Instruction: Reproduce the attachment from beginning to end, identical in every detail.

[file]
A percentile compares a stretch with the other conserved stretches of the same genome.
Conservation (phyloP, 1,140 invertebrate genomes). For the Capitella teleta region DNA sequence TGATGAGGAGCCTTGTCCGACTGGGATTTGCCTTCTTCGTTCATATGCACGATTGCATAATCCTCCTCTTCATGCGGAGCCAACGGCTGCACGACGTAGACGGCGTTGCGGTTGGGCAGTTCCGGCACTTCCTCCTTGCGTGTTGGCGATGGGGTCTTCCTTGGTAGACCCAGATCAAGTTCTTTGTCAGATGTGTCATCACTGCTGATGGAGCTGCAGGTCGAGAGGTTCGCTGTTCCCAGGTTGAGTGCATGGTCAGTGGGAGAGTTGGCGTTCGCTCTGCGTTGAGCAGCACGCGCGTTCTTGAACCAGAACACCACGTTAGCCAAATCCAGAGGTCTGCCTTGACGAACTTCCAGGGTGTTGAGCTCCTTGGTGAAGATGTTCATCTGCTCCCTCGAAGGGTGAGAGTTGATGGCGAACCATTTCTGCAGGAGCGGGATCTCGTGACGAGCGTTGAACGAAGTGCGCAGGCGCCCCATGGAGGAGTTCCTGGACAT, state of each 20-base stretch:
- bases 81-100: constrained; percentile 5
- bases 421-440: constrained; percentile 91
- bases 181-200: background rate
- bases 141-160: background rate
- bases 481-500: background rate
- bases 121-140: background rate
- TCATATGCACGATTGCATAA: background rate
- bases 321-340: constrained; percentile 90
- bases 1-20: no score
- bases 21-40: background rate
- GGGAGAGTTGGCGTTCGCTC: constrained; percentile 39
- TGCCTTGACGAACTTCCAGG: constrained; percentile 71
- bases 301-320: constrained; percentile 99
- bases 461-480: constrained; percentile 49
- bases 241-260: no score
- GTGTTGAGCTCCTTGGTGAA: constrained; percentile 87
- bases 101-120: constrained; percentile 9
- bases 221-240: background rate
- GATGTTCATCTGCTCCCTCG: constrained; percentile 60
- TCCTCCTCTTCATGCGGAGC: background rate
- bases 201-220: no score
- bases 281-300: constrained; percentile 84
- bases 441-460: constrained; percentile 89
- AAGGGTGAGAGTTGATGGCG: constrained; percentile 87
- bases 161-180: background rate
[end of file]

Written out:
A percentile compares a stretch with the other conserved stretches of the same genome.
Conservation (phyloP, 1,140 invertebrate genomes). For the Capitella teleta region DNA sequence TGATGAGGAGCCTTGTCCGACTGGGATTTGCCTTCTTCGTTCATATGCACGATTGCATAATCCTCCTCTTCATGCGGAGCCAACGGCTGCACGACGTAGACGGCGTTGCGGTTGGGCAGTTCCGGCACTTCCTCCTTGCGTGTTGGCGATGGGGTCTTCCTTGGTAGACCCAGATCAAGTTCTTTGTCAGATGTGTCATCACTGCTGATGGAGCTGCAGGTCGAGAGGTTCGCTGTTCCCAGGTTGAGTGCATGGTCAGTGGGAGAGTTGGCGTTCGCTCTGCGTTGAGCAGCACGCGCGTTCTTGAACCAGAACACCACGTTAGCCAAATCCAGAGGTCTGCCTTGACGAACTTCCAGGGTGTTGAGCTCCTTGGTGAAGATGTTCATCTGCTCCCTCGAAGGGTGAGAGTTGATGGCGAACCATTTCTGCAGGAGCGGGATCTCGTGACGAGCGTTGAACGAAGTGCGCAGGCGCCCCATGGAGGAGTTCCTGGACAT, state of each 20-base stretch:
- bases 81-100: constrained; percentile 5
- bases 421-440: constrained; percentile 91
- bases 181-200: background rate
- bases 141-160: background rate
- bases 481-500: background rate
- bases 121-140: background rate
- TCATATGCACGATTGCATAA: background rate
- bases 321-340: constrained; percentile 90
- bases 1-20: no score
- bases 21-40: background rate
- GGGAGAGTTGGCGTTCGCTC: constrained; percentile 39
- TGCCTTGACGAACTTCCAGG: constrained; percentile 71
- bases 301-320: constrained; percentile 99
- bases 461-480: constrained; percentile 49
- bases 241-260: no score
- GTGTTGAGCTCCTTGGTGAA: constrained; percentile 87
- bases 101-120: constrained; percentile 9
- bases 221-240: background rate
- GATGTTCATCTGCTCCCTCG: constrained; percentile 60
- TCCTCCTCTTCATGCGGAGC: background rate
- bases 201-220: no score
- bases 281-300: constrained; percentile 84
- bases 441-460: constrained; percentile 89
- AAGGGTGAGAGTTGATGGCG: constrained; percentile 87
- bases 161-180: background rate